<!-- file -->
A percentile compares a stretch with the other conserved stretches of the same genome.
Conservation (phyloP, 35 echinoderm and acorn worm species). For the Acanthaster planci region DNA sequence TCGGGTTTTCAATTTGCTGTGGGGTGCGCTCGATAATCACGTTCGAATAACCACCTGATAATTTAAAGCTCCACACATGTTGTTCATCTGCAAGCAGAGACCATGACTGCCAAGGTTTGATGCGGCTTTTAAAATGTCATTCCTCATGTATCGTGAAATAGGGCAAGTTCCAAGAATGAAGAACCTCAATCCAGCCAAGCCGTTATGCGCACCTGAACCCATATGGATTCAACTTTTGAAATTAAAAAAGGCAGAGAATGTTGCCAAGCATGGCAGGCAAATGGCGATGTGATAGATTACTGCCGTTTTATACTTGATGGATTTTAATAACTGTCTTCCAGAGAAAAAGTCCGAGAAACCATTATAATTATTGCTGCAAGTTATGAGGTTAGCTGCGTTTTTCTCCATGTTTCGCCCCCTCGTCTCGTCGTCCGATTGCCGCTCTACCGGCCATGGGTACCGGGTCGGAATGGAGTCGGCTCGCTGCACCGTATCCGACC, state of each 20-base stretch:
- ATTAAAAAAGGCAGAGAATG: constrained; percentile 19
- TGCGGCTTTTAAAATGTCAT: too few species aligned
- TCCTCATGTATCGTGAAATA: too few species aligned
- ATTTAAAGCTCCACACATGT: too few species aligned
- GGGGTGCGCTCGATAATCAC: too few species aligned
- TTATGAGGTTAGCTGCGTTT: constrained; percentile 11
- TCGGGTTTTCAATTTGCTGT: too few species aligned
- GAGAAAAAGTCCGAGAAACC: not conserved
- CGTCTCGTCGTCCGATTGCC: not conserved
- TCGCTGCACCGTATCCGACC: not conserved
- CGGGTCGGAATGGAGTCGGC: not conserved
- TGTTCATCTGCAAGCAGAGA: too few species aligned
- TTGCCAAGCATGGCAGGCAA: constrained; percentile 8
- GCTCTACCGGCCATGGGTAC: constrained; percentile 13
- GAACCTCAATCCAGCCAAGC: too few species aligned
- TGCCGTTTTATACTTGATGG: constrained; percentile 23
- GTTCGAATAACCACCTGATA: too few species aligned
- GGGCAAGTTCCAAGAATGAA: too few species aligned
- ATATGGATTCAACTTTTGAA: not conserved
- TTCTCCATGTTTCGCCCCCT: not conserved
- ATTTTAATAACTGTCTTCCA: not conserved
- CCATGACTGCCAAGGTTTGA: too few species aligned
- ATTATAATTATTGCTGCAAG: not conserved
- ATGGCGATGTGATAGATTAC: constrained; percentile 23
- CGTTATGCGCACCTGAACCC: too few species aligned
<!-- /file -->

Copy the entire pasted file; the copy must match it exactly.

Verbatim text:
A percentile compares a stretch with the other conserved stretches of the same genome.
Conservation (phyloP, 35 echinoderm and acorn worm species). For the Acanthaster planci region DNA sequence TCGGGTTTTCAATTTGCTGTGGGGTGCGCTCGATAATCACGTTCGAATAACCACCTGATAATTTAAAGCTCCACACATGTTGTTCATCTGCAAGCAGAGACCATGACTGCCAAGGTTTGATGCGGCTTTTAAAATGTCATTCCTCATGTATCGTGAAATAGGGCAAGTTCCAAGAATGAAGAACCTCAATCCAGCCAAGCCGTTATGCGCACCTGAACCCATATGGATTCAACTTTTGAAATTAAAAAAGGCAGAGAATGTTGCCAAGCATGGCAGGCAAATGGCGATGTGATAGATTACTGCCGTTTTATACTTGATGGATTTTAATAACTGTCTTCCAGAGAAAAAGTCCGAGAAACCATTATAATTATTGCTGCAAGTTATGAGGTTAGCTGCGTTTTTCTCCATGTTTCGCCCCCTCGTCTCGTCGTCCGATTGCCGCTCTACCGGCCATGGGTACCGGGTCGGAATGGAGTCGGCTCGCTGCACCGTATCCGACC, state of each 20-base stretch:
- ATTAAAAAAGGCAGAGAATG: constrained; percentile 19
- TGCGGCTTTTAAAATGTCAT: too few species aligned
- TCCTCATGTATCGTGAAATA: too few species aligned
- ATTTAAAGCTCCACACATGT: too few species aligned
- GGGGTGCGCTCGATAATCAC: too few species aligned
- TTATGAGGTTAGCTGCGTTT: constrained; percentile 11
- TCGGGTTTTCAATTTGCTGT: too few species aligned
- GAGAAAAAGTCCGAGAAACC: not conserved
- CGTCTCGTCGTCCGATTGCC: not conserved
- TCGCTGCACCGTATCCGACC: not conserved
- CGGGTCGGAATGGAGTCGGC: not conserved
- TGTTCATCTGCAAGCAGAGA: too few species aligned
- TTGCCAAGCATGGCAGGCAA: constrained; percentile 8
- GCTCTACCGGCCATGGGTAC: constrained; percentile 13
- GAACCTCAATCCAGCCAAGC: too few species aligned
- TGCCGTTTTATACTTGATGG: constrained; percentile 23
- GTTCGAATAACCACCTGATA: too few species aligned
- GGGCAAGTTCCAAGAATGAA: too few species aligned
- ATATGGATTCAACTTTTGAA: not conserved
- TTCTCCATGTTTCGCCCCCT: not conserved
- ATTTTAATAACTGTCTTCCA: not conserved
- CCATGACTGCCAAGGTTTGA: too few species aligned
- ATTATAATTATTGCTGCAAG: not conserved
- ATGGCGATGTGATAGATTAC: constrained; percentile 23
- CGTTATGCGCACCTGAACCC: too few species aligned